Google Penalty World
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Google Penalty World
Google penalizations algorithms: From Google Panda, to Penguin, news, tools and resources
Curated by Robin Good
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Scooped by Robin Good
February 10, 2012 7:17 AM
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How To Identify Poor Quality Content Signals In Your Site: The Road to Panda Recovery

How To Identify Poor Quality Content Signals In Your Site: The Road to Panda Recovery | Google Penalty World | Scoop.it

Robin Good: Nonetheless Google has declared a full-blown war on "thin" and "shallow" content, since just about one year now, you like me, may be still confused about what constitutes that low-quality type of content that Google does not like.


Brian Ussery has recently published a good guide focusing specifically on this very aspect: Understanding exactly which could be the low-quality content signals that your web site or blog may still be sending out.


Key sections covered in this guide include:

  • Content Authority
  • Types of Authority
  • Site Credibility
  • Types of Credibility
  • Content Purpose
  • Content Scope
  • Content Reliability
  • Content Relevancy
  • Content Recency
  • Content Format
  • Content Arrangement
  • Content Treatment



Highly recommended. 8/10


Full article: http://www.beussery.com/blog/index.php/2012/01/quality-content/ 

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Scooped by Robin Good
February 4, 2012 11:11 AM
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Google Panda Update: Increased Focus on Freshness and High Quality Sites Tweak

Google Panda Update: Increased Focus on Freshness and High Quality Sites Tweak | Google Penalty World | Scoop.it

From the article: "Google today listed changes it made to its algorithm in January.


As previously discussed, the biggest takeaway from that (at least in my opinion) was an increased focus on freshness through not only updates to the “Freshness Update,” but also through changes to universal search, which focus on the queries that deliver news results.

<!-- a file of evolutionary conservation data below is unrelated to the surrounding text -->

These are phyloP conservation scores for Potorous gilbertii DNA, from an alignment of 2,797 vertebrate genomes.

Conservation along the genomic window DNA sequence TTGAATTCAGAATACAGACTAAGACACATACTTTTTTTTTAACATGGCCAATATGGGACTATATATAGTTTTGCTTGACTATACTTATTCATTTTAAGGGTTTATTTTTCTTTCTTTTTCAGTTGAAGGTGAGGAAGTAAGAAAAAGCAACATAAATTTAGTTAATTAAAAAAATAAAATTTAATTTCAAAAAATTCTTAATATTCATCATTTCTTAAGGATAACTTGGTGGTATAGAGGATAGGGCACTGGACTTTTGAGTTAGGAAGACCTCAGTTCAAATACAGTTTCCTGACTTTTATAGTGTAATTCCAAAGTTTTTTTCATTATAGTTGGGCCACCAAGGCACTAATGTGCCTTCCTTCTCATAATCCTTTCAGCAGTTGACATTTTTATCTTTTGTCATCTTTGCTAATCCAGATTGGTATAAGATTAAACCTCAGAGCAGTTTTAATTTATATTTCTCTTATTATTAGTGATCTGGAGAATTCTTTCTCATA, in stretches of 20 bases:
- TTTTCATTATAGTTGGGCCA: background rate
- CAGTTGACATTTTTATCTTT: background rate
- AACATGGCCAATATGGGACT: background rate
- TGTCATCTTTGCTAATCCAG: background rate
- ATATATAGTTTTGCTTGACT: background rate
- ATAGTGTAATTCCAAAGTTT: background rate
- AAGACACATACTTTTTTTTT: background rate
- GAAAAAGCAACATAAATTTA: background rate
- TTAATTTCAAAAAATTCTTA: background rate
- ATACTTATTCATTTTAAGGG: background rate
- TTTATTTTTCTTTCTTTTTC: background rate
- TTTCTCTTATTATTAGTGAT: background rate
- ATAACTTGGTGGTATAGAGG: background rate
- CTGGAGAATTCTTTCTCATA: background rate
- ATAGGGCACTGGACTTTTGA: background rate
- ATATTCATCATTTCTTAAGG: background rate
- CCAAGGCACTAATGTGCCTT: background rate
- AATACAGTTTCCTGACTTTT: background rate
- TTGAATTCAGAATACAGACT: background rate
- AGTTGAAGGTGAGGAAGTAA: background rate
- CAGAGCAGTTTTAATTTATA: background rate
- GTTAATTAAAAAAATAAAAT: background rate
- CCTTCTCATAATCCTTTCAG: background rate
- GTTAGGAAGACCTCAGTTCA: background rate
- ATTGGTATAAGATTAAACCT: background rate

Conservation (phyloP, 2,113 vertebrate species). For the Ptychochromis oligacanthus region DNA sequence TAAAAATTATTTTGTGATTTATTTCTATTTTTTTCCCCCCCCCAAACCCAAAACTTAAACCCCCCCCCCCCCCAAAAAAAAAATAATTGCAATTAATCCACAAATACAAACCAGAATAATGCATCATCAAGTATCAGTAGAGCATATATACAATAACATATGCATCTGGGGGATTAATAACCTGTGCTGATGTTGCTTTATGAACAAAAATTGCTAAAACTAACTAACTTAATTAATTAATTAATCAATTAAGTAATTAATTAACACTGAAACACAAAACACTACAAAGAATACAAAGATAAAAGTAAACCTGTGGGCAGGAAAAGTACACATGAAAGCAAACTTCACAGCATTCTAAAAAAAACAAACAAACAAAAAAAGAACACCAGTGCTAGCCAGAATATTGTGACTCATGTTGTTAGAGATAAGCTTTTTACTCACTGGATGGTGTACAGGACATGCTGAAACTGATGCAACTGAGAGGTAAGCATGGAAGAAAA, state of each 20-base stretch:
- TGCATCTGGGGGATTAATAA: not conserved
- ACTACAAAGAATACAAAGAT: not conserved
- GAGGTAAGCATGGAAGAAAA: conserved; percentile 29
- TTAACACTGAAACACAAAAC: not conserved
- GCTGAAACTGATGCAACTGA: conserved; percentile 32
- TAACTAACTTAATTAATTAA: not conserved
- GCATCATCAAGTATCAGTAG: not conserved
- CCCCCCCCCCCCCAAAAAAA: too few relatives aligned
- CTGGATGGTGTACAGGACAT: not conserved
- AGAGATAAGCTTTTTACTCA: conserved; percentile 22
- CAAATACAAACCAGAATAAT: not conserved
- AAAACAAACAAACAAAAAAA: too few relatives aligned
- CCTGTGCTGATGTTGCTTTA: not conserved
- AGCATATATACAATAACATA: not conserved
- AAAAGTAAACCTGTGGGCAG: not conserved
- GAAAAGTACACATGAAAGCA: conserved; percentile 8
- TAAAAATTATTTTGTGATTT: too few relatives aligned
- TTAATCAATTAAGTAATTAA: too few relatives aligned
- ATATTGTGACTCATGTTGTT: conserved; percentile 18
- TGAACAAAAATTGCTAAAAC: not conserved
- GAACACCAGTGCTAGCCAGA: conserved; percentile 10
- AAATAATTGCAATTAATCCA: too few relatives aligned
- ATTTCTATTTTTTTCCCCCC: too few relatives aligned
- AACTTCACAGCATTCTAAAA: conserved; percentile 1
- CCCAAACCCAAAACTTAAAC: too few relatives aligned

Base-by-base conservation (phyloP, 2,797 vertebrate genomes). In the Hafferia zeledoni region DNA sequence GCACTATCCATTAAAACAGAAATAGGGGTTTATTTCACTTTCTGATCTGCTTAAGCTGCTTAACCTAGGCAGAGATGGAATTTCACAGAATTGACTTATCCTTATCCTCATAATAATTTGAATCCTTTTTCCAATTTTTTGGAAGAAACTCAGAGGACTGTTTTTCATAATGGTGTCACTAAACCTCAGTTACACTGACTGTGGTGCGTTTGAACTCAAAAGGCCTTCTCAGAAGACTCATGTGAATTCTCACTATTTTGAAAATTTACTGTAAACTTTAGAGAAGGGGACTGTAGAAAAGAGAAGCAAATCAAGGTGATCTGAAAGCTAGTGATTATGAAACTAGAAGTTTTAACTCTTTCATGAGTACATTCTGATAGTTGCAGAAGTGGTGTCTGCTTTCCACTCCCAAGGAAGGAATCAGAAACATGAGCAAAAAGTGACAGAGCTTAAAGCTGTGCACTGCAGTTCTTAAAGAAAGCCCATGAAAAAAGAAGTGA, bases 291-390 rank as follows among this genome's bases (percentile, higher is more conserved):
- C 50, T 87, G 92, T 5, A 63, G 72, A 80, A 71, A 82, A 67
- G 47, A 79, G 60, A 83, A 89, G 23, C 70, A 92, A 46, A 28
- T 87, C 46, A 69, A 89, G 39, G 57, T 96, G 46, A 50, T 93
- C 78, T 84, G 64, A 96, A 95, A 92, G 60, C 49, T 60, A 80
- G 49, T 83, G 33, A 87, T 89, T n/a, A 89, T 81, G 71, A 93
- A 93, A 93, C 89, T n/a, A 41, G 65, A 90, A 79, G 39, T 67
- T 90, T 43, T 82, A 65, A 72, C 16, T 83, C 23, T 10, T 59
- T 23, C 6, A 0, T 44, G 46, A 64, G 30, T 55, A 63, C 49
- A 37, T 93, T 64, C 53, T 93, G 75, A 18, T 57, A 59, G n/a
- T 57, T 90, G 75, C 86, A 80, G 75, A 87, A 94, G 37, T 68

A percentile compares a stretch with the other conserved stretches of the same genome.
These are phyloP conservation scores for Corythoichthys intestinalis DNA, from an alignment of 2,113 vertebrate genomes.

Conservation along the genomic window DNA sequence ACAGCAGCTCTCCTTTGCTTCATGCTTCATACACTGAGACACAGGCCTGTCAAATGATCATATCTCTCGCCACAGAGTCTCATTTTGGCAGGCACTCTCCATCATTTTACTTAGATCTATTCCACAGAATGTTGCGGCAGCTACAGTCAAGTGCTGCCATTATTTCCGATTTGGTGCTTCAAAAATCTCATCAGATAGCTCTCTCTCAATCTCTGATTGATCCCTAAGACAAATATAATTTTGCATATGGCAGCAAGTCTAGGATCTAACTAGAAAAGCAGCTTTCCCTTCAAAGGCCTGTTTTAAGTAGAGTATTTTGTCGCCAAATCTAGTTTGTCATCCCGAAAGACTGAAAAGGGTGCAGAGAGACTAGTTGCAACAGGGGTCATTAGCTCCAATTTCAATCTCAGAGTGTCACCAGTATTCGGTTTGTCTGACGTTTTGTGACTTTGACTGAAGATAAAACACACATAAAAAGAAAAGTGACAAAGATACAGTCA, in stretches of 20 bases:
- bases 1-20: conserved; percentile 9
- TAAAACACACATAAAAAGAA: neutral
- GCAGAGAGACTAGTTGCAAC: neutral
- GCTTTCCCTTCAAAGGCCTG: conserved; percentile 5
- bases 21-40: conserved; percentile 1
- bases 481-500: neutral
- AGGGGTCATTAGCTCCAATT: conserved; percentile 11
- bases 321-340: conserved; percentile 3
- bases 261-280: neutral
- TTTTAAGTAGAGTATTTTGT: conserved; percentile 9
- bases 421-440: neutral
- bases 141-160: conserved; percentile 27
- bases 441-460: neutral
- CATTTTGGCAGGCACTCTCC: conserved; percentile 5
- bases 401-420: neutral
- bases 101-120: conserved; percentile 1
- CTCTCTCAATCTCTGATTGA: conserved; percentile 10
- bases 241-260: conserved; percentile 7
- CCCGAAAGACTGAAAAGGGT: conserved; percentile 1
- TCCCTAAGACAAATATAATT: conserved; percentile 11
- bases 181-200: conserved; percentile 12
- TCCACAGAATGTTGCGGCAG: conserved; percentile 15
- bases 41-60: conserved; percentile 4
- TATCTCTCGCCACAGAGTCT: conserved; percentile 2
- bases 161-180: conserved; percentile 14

The company also addressed a recent Panda tweak:

High-quality sites algorithm improvements. [launch codenames “PPtl” and “Stitch”, project codename “Panda”] In 2011, we launched the Panda algorithm change, targeted at finding more high-quality sites. We improved how Panda interacts with our indexing and ranking systems, making it more integrated into our pipelines. We also released a minor update to refresh the data for Panda."


Read the full story: http://www.webpronews.com/google-panda-update-addressed-in-new-google-announcement-2012-02 

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Scooped by Robin Good
January 29, 2012 9:12 PM
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It's Not How Many Ads You Have, But How Large They Are, Above The Fold: Matt Cutts

From the article:


"In a Google+ hangout video chat session, Matt Cutts clarified how Google’s above the fold penalization will work as many people was wondering if the number of ads will cause an issue, but that’s not the case.


The new algorithm inspects pages to see how much space is used to display advertisements above the fold, so it’s all about the size of ads, not actually the number of ads that are showing on the page.


A very interesting thing is Google will penalize the entire site if there is too much space used to display ads, especially above the fold.


Matt Cutts actually took two yellow stickies and put them on the top of a standard 8.5 x 11 sheet of paper and indicated that even if this space was just one big ad it is too much and could be impacted by Google’s new algorithm change."